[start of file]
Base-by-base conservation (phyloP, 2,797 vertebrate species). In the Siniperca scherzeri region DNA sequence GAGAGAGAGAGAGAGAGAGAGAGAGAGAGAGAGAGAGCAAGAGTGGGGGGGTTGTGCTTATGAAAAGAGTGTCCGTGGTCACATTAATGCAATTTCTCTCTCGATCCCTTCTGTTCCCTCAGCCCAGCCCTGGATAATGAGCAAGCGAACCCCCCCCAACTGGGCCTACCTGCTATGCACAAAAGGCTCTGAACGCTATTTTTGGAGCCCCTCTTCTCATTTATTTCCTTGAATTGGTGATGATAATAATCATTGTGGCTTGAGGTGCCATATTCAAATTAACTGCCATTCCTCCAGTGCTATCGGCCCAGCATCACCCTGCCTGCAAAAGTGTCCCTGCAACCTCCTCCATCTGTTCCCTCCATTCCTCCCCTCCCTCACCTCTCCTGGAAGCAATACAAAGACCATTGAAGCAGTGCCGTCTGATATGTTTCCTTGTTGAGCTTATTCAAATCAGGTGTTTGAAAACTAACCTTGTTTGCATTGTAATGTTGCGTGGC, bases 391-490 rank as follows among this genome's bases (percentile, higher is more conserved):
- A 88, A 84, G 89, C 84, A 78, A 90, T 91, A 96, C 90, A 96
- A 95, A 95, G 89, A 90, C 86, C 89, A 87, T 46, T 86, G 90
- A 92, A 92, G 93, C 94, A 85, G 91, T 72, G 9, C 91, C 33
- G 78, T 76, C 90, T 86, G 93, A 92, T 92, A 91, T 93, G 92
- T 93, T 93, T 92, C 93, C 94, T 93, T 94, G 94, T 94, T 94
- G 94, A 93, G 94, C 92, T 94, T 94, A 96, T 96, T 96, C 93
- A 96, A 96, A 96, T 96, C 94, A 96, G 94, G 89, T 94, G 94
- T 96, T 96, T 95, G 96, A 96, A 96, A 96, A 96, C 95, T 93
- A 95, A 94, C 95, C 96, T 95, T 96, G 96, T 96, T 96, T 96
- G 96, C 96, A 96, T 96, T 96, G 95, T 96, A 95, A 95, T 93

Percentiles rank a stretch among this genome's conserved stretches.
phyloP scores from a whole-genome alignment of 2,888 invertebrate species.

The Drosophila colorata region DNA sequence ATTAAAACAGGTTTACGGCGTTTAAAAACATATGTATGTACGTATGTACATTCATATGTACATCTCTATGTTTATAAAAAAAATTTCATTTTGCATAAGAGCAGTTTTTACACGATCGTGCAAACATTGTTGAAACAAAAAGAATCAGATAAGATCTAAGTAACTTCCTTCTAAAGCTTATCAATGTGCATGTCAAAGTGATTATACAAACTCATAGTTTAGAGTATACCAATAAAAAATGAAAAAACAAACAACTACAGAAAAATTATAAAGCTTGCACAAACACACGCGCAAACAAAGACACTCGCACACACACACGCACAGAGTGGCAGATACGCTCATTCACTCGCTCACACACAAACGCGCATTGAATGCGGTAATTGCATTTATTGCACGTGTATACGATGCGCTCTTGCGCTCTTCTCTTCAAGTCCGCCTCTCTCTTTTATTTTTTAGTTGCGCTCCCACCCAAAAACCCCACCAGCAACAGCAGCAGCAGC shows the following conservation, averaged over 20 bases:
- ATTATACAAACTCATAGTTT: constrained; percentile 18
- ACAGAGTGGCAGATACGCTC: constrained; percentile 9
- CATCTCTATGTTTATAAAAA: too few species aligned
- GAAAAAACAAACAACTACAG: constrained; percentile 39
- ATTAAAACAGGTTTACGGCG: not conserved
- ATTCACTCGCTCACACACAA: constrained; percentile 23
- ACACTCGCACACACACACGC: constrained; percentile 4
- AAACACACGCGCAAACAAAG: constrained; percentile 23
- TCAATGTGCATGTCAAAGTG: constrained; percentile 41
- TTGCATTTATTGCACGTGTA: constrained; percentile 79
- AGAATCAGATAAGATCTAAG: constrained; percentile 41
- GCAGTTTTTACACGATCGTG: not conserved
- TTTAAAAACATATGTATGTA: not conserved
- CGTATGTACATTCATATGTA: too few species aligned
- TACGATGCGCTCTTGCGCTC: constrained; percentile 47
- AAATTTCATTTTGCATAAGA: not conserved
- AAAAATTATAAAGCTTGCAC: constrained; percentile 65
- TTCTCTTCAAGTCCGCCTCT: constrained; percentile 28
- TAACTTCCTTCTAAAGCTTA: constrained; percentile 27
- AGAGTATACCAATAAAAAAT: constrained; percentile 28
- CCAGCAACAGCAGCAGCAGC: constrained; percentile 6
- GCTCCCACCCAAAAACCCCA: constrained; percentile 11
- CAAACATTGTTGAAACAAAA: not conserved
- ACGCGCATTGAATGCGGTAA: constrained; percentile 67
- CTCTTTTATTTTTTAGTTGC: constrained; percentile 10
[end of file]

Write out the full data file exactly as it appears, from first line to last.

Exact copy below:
Base-by-base conservation (phyloP, 2,797 vertebrate species). In the Siniperca scherzeri region DNA sequence GAGAGAGAGAGAGAGAGAGAGAGAGAGAGAGAGAGAGCAAGAGTGGGGGGGTTGTGCTTATGAAAAGAGTGTCCGTGGTCACATTAATGCAATTTCTCTCTCGATCCCTTCTGTTCCCTCAGCCCAGCCCTGGATAATGAGCAAGCGAACCCCCCCCAACTGGGCCTACCTGCTATGCACAAAAGGCTCTGAACGCTATTTTTGGAGCCCCTCTTCTCATTTATTTCCTTGAATTGGTGATGATAATAATCATTGTGGCTTGAGGTGCCATATTCAAATTAACTGCCATTCCTCCAGTGCTATCGGCCCAGCATCACCCTGCCTGCAAAAGTGTCCCTGCAACCTCCTCCATCTGTTCCCTCCATTCCTCCCCTCCCTCACCTCTCCTGGAAGCAATACAAAGACCATTGAAGCAGTGCCGTCTGATATGTTTCCTTGTTGAGCTTATTCAAATCAGGTGTTTGAAAACTAACCTTGTTTGCATTGTAATGTTGCGTGGC, bases 391-490 rank as follows among this genome's bases (percentile, higher is more conserved):
- A 88, A 84, G 89, C 84, A 78, A 90, T 91, A 96, C 90, A 96
- A 95, A 95, G 89, A 90, C 86, C 89, A 87, T 46, T 86, G 90
- A 92, A 92, G 93, C 94, A 85, G 91, T 72, G 9, C 91, C 33
- G 78, T 76, C 90, T 86, G 93, A 92, T 92, A 91, T 93, G 92
- T 93, T 93, T 92, C 93, C 94, T 93, T 94, G 94, T 94, T 94
- G 94, A 93, G 94, C 92, T 94, T 94, A 96, T 96, T 96, C 93
- A 96, A 96, A 96, T 96, C 94, A 96, G 94, G 89, T 94, G 94
- T 96, T 96, T 95, G 96, A 96, A 96, A 96, A 96, C 95, T 93
- A 95, A 94, C 95, C 96, T 95, T 96, G 96, T 96, T 96, T 96
- G 96, C 96, A 96, T 96, T 96, G 95, T 96, A 95, A 95, T 93

Percentiles rank a stretch among this genome's conserved stretches.
phyloP scores from a whole-genome alignment of 2,888 invertebrate species.

The Drosophila colorata region DNA sequence ATTAAAACAGGTTTACGGCGTTTAAAAACATATGTATGTACGTATGTACATTCATATGTACATCTCTATGTTTATAAAAAAAATTTCATTTTGCATAAGAGCAGTTTTTACACGATCGTGCAAACATTGTTGAAACAAAAAGAATCAGATAAGATCTAAGTAACTTCCTTCTAAAGCTTATCAATGTGCATGTCAAAGTGATTATACAAACTCATAGTTTAGAGTATACCAATAAAAAATGAAAAAACAAACAACTACAGAAAAATTATAAAGCTTGCACAAACACACGCGCAAACAAAGACACTCGCACACACACACGCACAGAGTGGCAGATACGCTCATTCACTCGCTCACACACAAACGCGCATTGAATGCGGTAATTGCATTTATTGCACGTGTATACGATGCGCTCTTGCGCTCTTCTCTTCAAGTCCGCCTCTCTCTTTTATTTTTTAGTTGCGCTCCCACCCAAAAACCCCACCAGCAACAGCAGCAGCAGC shows the following conservation, averaged over 20 bases:
- ATTATACAAACTCATAGTTT: constrained; percentile 18
- ACAGAGTGGCAGATACGCTC: constrained; percentile 9
- CATCTCTATGTTTATAAAAA: too few species aligned
- GAAAAAACAAACAACTACAG: constrained; percentile 39
- ATTAAAACAGGTTTACGGCG: not conserved
- ATTCACTCGCTCACACACAA: constrained; percentile 23
- ACACTCGCACACACACACGC: constrained; percentile 4
- AAACACACGCGCAAACAAAG: constrained; percentile 23
- TCAATGTGCATGTCAAAGTG: constrained; percentile 41
- TTGCATTTATTGCACGTGTA: constrained; percentile 79
- AGAATCAGATAAGATCTAAG: constrained; percentile 41
- GCAGTTTTTACACGATCGTG: not conserved
- TTTAAAAACATATGTATGTA: not conserved
- CGTATGTACATTCATATGTA: too few species aligned
- TACGATGCGCTCTTGCGCTC: constrained; percentile 47
- AAATTTCATTTTGCATAAGA: not conserved
- AAAAATTATAAAGCTTGCAC: constrained; percentile 65
- TTCTCTTCAAGTCCGCCTCT: constrained; percentile 28
- TAACTTCCTTCTAAAGCTTA: constrained; percentile 27
- AGAGTATACCAATAAAAAAT: constrained; percentile 28
- CCAGCAACAGCAGCAGCAGC: constrained; percentile 6
- GCTCCCACCCAAAAACCCCA: constrained; percentile 11
- CAAACATTGTTGAAACAAAA: not conserved
- ACGCGCATTGAATGCGGTAA: constrained; percentile 67
- CTCTTTTATTTTTTAGTTGC: constrained; percentile 10